Thursday, June 14, 2012
A federal court has shut down a company that sold "forensic audits" that would supposedly help troubled homeowners avoid foreclosure.
The Federal Trade Commission (FTC) charged that California-based Consumer Advocates Group Experts, LLC, charged from $1,995 to $2,590 for the audits, assuring consumers in ads on their website www.consumer-advocates-group.com that, “After our examinations, lenders suddenly get religion and become much more cooperative in renegotiating.”
According to the FTC complaint, the company's website claimed that “up to 95% of mortgages may be legally unenforceable due to defects like lost documents, improper notices, appraisal and/or predatory lending.” Using this claim, the defendants "virtually guaranteed that they could get mortgage modifications with reduced interest rates and lower monthly mortgage payments," the agency charged.
The complaint charges the defendants with violating the FTC Act and the Mortgage Assistance Relief Services Rule, known as the MARS Rule, by deceptively telling consumers that they could renegotiate mortgages, making payments substantially more affordable; that they could use the “forensic audits” to negotiate with lenders; and that if they failed to do these things, they would provide a refund. The complaint also charges the defendants with other MARS Rule violations, including collecting fees for mortgage foreclosure rescue and loan modification services before homeowners accept a written offer from their lender or servicer, and failing to make required disclosures.
One of numerous supposed consumer testimonials on the site proclaimed: “They did a wonderful job and saved my home. I received a 3.25% 30 yr fixed ... Wells Fargo kept telling me that my loan mod was denied. CAG put together my package in 30 days and got me APPROVED in under 90 days!”
Consumers who wanted to learn more about the defendants’ services were invited to call the toll-free number listed on the defendants’ website, or provide contact information through the site and receive a sales call. According to the complaint, those who followed up were often told:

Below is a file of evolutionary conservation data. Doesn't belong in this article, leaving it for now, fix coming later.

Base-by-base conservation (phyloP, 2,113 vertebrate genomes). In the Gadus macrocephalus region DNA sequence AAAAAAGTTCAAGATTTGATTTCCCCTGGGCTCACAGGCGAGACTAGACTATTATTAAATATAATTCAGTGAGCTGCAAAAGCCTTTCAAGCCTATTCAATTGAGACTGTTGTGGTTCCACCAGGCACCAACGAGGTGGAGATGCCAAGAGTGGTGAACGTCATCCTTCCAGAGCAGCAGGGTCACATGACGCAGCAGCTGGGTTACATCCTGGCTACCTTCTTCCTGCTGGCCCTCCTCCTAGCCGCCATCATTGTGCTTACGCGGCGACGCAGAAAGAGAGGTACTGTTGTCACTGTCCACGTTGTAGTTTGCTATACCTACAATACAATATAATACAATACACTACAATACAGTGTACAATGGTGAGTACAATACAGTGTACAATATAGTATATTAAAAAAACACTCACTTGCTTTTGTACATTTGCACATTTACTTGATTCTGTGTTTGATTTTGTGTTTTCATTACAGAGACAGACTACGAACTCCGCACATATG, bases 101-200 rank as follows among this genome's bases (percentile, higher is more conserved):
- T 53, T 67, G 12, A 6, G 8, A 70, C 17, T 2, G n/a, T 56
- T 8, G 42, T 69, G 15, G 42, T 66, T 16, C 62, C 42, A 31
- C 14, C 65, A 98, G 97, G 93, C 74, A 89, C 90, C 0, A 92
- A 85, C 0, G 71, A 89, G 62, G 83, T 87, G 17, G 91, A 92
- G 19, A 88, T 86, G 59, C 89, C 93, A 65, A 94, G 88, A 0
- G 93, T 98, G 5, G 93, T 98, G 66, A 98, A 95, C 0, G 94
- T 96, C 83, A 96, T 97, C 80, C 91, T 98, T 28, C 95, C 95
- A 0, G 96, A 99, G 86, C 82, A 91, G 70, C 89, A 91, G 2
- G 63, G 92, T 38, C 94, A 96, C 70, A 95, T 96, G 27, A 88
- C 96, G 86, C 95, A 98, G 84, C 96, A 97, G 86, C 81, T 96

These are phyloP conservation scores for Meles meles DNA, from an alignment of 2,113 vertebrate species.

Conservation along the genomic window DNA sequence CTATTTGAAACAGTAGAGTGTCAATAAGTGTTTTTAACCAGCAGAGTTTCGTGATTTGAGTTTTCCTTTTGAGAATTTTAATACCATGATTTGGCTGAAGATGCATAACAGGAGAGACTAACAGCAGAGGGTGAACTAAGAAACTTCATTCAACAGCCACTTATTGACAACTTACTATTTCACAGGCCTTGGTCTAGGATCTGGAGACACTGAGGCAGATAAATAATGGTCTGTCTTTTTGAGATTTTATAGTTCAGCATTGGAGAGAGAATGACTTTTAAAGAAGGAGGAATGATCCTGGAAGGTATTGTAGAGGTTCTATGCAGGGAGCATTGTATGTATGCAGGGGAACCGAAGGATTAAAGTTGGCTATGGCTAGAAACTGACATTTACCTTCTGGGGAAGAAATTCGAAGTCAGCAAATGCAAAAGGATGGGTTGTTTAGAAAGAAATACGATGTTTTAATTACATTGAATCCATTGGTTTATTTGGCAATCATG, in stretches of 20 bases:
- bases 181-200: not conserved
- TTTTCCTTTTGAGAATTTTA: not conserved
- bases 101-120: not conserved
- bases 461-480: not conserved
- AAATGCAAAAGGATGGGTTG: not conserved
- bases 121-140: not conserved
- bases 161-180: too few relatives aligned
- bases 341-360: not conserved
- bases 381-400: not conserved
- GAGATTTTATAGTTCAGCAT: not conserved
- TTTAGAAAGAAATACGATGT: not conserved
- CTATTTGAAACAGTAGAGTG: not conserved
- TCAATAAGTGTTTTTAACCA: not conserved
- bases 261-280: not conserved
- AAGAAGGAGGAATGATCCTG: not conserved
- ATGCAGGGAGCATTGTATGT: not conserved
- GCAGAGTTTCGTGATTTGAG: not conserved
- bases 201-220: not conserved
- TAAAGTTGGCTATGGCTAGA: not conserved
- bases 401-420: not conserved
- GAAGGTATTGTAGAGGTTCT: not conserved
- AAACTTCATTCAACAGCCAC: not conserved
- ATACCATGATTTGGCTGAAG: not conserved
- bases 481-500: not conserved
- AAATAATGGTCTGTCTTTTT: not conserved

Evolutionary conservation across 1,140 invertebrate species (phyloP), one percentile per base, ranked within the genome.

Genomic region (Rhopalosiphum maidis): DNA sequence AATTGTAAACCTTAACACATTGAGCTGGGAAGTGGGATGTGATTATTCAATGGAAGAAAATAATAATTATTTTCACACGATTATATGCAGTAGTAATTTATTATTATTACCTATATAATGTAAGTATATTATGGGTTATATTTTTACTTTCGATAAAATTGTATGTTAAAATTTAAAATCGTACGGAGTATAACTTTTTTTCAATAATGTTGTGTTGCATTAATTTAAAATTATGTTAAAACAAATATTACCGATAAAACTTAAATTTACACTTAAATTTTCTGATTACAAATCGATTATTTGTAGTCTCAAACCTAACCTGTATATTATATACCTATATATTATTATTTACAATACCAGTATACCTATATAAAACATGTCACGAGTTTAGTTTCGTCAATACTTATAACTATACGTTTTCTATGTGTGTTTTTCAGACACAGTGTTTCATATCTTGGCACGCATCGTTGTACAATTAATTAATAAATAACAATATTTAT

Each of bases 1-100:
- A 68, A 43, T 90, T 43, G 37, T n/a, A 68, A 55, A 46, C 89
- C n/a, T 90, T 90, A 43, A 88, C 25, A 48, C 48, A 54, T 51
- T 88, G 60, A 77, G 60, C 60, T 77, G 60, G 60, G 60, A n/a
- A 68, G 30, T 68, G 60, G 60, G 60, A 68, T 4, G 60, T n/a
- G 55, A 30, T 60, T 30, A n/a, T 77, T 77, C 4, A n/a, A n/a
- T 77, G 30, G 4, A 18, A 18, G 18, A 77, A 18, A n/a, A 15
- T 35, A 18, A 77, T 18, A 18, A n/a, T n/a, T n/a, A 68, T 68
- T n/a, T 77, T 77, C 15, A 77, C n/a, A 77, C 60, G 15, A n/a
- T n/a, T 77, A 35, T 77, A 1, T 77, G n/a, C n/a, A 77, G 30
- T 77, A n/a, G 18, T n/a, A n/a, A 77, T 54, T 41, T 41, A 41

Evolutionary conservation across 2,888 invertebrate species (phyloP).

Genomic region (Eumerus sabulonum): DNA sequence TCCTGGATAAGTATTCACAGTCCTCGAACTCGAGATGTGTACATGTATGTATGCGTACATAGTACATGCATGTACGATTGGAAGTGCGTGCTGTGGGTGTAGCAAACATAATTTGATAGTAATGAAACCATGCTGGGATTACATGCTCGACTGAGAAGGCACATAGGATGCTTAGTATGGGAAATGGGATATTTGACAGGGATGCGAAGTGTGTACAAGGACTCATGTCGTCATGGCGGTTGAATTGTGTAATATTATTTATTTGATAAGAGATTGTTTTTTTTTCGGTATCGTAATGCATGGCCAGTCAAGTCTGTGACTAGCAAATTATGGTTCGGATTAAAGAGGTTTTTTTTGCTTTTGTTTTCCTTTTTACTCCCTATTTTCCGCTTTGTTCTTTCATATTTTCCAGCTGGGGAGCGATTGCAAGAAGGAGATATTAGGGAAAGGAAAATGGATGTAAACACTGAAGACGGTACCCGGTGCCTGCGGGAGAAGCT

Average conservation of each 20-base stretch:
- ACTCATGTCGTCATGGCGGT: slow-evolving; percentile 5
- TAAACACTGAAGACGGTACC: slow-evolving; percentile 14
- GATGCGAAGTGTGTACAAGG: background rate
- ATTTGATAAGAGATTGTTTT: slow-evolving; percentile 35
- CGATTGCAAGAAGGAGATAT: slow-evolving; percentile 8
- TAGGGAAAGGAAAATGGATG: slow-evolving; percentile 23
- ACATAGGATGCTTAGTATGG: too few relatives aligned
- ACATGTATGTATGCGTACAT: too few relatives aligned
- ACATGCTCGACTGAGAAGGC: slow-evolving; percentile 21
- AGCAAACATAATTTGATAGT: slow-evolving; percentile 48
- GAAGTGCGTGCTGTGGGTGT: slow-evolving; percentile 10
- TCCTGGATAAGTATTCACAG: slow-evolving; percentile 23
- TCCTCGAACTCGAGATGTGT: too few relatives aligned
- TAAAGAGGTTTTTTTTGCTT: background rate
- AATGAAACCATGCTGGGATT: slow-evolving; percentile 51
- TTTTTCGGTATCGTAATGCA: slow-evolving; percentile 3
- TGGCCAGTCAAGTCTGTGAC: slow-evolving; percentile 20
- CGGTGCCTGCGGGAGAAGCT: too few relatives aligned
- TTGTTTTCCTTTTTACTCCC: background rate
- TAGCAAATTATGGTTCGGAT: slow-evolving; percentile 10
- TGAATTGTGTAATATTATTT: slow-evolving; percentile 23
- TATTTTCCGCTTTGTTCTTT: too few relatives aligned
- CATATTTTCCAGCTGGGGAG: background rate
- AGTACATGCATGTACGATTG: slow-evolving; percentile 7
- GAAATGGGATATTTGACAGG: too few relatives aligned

- to stop contacting the lender because it would hinder the negotiation process and, sometimes, to stop making monthly payments;
- that there was a 100 percent chance that the defendants’ “forensic audits” would uncover violations of federal and state mortgage and credit laws, and that consumers would receive either a loan modification from their lenders or a refund from the defendants; and
- that the defendants’ negotiations with the consumers’ lenders could lower their mortgage payments by 50 percent.
The complaint alleges that consumers often did not receive loan modifications or reduced payments and often found out from their lenders that the defendants either never contacted them, or did contact them but failed to follow up. The complaint also alleges that the defendants routinely failed to answer or return consumers’ telephone calls and emails seeking updates on their mortgage modifications, failed to provide refunds to consumers who requested them, and put consumers at risk of losing their homes and damaging their credit ratings.
Consumers often learned too late that their houses were being foreclosed upon, according to the complaint.
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